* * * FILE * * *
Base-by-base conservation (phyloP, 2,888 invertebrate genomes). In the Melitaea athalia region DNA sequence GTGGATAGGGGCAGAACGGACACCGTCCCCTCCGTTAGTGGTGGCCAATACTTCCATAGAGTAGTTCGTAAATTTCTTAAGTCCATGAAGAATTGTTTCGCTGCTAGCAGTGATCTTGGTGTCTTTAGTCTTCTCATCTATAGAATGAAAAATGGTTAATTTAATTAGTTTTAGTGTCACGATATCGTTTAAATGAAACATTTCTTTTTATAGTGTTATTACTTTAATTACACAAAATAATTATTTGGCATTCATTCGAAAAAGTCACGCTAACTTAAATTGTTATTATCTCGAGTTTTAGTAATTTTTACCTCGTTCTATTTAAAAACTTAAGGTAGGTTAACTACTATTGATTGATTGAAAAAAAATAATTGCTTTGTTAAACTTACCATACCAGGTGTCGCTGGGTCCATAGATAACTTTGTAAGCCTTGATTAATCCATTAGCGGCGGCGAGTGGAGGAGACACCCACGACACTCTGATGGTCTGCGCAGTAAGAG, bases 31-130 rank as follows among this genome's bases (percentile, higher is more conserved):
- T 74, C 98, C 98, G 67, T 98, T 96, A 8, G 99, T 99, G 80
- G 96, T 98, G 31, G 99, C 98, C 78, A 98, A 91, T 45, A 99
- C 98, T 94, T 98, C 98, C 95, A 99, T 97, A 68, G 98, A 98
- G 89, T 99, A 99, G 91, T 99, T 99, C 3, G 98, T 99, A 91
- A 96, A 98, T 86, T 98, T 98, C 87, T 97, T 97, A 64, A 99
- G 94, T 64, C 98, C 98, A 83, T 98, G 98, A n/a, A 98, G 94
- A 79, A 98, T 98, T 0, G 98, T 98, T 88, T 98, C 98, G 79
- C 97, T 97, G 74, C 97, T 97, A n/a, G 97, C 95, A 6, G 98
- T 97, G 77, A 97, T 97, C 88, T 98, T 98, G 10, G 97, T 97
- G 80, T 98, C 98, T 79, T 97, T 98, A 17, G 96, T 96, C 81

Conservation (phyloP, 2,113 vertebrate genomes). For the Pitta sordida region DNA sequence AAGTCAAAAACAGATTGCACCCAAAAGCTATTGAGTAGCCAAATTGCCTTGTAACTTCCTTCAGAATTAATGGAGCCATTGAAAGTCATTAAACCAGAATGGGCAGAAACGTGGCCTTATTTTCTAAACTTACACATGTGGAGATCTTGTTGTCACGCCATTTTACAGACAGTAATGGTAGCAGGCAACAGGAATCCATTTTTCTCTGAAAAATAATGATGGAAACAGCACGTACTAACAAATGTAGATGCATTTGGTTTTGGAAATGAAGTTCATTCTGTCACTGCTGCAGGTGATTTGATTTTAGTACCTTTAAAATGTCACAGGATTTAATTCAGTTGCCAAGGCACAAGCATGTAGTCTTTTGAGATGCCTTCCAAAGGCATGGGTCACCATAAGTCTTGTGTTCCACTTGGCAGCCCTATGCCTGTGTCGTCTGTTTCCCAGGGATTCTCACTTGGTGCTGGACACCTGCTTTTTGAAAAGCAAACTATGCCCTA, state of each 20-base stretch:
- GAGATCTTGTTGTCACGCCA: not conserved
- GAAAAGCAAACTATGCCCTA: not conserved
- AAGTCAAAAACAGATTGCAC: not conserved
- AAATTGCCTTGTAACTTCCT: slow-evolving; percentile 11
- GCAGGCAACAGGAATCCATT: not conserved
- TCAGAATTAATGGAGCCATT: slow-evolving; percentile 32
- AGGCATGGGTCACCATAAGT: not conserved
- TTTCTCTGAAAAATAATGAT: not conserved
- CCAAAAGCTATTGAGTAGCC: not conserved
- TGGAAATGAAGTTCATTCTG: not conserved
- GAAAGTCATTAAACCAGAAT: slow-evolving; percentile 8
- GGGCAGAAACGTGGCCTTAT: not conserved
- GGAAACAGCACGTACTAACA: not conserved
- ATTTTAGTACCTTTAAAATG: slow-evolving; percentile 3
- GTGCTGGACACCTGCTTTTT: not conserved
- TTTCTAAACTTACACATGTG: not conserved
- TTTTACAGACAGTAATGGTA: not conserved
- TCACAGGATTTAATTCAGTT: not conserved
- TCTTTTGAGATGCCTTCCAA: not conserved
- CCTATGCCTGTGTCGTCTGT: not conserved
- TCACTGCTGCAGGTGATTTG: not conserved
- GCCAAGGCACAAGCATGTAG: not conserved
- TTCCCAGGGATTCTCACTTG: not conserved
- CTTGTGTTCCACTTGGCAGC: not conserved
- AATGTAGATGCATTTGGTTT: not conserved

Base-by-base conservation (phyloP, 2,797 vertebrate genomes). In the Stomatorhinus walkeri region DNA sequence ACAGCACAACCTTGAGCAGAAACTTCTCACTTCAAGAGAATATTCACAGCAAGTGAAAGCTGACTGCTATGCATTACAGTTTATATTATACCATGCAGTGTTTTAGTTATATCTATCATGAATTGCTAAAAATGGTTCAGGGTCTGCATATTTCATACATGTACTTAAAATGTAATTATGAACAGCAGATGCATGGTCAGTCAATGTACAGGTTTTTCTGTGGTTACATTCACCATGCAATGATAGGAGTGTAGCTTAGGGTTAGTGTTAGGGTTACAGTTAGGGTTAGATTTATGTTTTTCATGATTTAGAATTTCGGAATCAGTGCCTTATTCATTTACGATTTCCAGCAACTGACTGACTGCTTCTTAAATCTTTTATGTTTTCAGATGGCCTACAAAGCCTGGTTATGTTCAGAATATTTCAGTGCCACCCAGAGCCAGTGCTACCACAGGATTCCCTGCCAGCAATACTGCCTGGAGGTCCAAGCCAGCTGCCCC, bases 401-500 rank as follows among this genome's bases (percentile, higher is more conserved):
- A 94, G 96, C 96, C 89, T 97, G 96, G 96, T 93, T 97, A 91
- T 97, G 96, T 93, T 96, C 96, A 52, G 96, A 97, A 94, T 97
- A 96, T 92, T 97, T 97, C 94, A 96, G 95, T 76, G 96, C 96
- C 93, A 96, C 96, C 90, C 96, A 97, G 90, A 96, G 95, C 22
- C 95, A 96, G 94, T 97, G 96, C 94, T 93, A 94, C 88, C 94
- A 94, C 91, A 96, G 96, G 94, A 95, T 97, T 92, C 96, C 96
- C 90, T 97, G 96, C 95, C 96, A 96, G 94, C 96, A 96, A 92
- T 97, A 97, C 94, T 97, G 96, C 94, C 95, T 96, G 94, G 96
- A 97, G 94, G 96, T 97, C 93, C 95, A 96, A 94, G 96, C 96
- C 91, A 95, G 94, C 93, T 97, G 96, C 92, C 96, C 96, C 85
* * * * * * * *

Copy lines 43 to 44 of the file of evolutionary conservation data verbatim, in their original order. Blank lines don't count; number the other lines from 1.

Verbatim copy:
- C 95, A 96, G 94, T 97, G 96, C 94, T 93, A 94, C 88, C 94
- A 94, C 91, A 96, G 96, G 94, A 95, T 97, T 92, C 96, C 96